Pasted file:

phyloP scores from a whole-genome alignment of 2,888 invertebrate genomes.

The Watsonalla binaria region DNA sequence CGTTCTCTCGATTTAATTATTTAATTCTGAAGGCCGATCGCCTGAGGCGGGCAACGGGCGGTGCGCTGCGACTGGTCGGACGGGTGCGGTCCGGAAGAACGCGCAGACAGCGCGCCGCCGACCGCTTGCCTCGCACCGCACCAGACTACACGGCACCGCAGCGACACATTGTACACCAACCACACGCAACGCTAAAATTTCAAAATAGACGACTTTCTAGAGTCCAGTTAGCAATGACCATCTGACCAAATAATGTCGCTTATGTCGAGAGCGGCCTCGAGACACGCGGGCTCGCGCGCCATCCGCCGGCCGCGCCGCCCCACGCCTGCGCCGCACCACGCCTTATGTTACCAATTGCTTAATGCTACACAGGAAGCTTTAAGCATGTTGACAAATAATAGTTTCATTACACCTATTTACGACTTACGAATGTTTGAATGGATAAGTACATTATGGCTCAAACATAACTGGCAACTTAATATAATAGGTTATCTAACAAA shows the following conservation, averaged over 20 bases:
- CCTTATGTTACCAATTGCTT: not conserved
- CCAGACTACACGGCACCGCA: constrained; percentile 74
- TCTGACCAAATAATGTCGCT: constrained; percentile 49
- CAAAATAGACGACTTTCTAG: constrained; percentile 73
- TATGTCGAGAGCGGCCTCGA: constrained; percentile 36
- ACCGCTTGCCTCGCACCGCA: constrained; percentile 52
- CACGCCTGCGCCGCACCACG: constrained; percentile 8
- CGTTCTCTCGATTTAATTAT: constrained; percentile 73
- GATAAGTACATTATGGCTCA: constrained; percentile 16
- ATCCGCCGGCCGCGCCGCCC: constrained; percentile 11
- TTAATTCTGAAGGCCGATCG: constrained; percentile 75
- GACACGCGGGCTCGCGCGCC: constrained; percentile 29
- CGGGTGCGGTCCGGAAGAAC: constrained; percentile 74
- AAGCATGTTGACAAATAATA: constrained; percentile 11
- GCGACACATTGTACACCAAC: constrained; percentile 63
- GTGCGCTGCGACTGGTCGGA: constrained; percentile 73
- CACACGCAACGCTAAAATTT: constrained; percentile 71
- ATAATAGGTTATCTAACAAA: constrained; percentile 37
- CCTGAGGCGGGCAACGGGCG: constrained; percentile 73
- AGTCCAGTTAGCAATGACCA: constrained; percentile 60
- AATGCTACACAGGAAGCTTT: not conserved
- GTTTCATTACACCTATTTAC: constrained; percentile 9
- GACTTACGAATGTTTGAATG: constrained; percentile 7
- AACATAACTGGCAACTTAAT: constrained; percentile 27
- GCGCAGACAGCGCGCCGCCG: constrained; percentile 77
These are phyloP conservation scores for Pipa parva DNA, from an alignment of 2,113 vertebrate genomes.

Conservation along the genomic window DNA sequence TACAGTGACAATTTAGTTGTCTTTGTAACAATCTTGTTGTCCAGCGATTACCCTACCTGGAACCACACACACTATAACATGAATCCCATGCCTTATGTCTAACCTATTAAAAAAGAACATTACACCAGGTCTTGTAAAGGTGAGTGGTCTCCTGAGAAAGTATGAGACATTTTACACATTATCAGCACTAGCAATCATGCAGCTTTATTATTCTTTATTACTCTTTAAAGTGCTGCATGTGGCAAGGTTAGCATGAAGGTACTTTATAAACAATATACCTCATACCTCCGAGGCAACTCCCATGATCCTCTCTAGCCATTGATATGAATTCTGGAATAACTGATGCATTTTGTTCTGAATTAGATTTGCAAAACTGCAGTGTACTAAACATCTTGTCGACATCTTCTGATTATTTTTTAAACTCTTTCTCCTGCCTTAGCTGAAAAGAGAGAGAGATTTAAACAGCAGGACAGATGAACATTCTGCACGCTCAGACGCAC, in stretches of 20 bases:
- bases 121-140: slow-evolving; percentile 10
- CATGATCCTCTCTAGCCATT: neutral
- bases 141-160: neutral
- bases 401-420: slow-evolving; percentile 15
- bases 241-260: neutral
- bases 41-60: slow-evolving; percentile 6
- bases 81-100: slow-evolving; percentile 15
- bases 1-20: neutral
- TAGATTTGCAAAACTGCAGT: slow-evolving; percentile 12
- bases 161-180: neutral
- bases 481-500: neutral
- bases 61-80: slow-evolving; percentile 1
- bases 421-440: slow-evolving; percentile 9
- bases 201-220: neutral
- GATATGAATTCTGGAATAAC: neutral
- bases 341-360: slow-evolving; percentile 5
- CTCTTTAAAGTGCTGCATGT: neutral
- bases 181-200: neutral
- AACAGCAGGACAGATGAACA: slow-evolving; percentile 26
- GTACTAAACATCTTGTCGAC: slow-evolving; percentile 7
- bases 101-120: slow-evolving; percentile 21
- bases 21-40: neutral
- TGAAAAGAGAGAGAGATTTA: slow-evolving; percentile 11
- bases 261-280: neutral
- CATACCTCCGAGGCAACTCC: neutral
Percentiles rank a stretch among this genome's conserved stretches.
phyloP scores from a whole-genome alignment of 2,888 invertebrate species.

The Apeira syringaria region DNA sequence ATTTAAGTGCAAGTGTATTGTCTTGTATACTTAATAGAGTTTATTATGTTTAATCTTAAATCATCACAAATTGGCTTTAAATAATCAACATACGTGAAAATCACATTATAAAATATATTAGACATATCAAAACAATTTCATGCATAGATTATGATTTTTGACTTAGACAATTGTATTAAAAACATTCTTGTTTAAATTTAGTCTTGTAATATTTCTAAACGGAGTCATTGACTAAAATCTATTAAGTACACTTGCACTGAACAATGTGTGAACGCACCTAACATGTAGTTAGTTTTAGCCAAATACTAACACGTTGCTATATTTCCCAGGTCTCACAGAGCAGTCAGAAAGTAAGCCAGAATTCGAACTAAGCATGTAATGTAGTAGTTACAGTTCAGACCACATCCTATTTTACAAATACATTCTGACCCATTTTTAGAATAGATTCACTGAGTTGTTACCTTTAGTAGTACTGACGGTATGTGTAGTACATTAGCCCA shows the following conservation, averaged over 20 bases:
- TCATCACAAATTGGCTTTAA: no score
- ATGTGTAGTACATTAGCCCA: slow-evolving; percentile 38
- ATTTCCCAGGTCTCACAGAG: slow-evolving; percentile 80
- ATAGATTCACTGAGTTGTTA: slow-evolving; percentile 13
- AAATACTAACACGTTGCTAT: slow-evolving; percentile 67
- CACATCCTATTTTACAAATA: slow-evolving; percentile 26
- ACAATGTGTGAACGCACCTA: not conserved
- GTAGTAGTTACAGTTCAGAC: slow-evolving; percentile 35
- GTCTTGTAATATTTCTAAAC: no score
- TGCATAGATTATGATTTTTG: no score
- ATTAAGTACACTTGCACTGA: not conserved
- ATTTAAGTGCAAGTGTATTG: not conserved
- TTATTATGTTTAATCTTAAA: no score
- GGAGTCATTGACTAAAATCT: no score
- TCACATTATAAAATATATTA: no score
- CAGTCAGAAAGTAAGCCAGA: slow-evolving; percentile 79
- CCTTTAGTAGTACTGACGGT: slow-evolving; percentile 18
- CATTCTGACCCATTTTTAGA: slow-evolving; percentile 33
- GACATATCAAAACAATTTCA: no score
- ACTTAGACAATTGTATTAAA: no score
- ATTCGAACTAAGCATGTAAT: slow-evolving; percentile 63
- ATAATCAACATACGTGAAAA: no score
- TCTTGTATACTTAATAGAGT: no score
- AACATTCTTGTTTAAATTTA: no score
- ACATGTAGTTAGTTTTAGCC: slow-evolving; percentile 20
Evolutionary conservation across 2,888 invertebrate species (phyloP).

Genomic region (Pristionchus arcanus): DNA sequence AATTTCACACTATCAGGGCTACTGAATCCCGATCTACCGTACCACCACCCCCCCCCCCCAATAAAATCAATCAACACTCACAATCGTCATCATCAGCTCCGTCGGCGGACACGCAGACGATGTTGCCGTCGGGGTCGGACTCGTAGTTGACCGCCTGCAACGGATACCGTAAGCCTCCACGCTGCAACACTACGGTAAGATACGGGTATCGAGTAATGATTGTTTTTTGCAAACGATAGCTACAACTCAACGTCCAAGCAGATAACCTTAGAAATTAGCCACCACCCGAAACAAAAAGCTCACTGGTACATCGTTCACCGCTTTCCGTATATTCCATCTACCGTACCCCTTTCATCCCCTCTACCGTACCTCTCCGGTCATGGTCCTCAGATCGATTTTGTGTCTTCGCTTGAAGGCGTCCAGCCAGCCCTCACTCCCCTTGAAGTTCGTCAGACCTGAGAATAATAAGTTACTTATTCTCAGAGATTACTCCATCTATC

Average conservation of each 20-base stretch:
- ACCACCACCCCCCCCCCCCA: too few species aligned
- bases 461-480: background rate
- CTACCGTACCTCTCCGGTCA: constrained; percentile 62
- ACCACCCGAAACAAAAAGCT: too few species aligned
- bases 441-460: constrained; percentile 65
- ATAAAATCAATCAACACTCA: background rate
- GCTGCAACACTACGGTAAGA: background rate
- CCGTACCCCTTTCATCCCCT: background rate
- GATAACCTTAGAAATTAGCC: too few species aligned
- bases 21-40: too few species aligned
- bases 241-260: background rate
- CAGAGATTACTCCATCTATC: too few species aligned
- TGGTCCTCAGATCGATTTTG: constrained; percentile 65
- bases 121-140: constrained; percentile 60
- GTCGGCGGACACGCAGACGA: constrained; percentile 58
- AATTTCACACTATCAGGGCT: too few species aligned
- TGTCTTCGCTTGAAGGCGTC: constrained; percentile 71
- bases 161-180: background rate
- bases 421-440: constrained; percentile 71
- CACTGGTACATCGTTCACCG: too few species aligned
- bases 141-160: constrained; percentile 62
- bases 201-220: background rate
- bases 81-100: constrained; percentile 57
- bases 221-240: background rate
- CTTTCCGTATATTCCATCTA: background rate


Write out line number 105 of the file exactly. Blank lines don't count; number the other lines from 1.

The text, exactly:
- CACTGGTACATCGTTCACCG: too few species aligned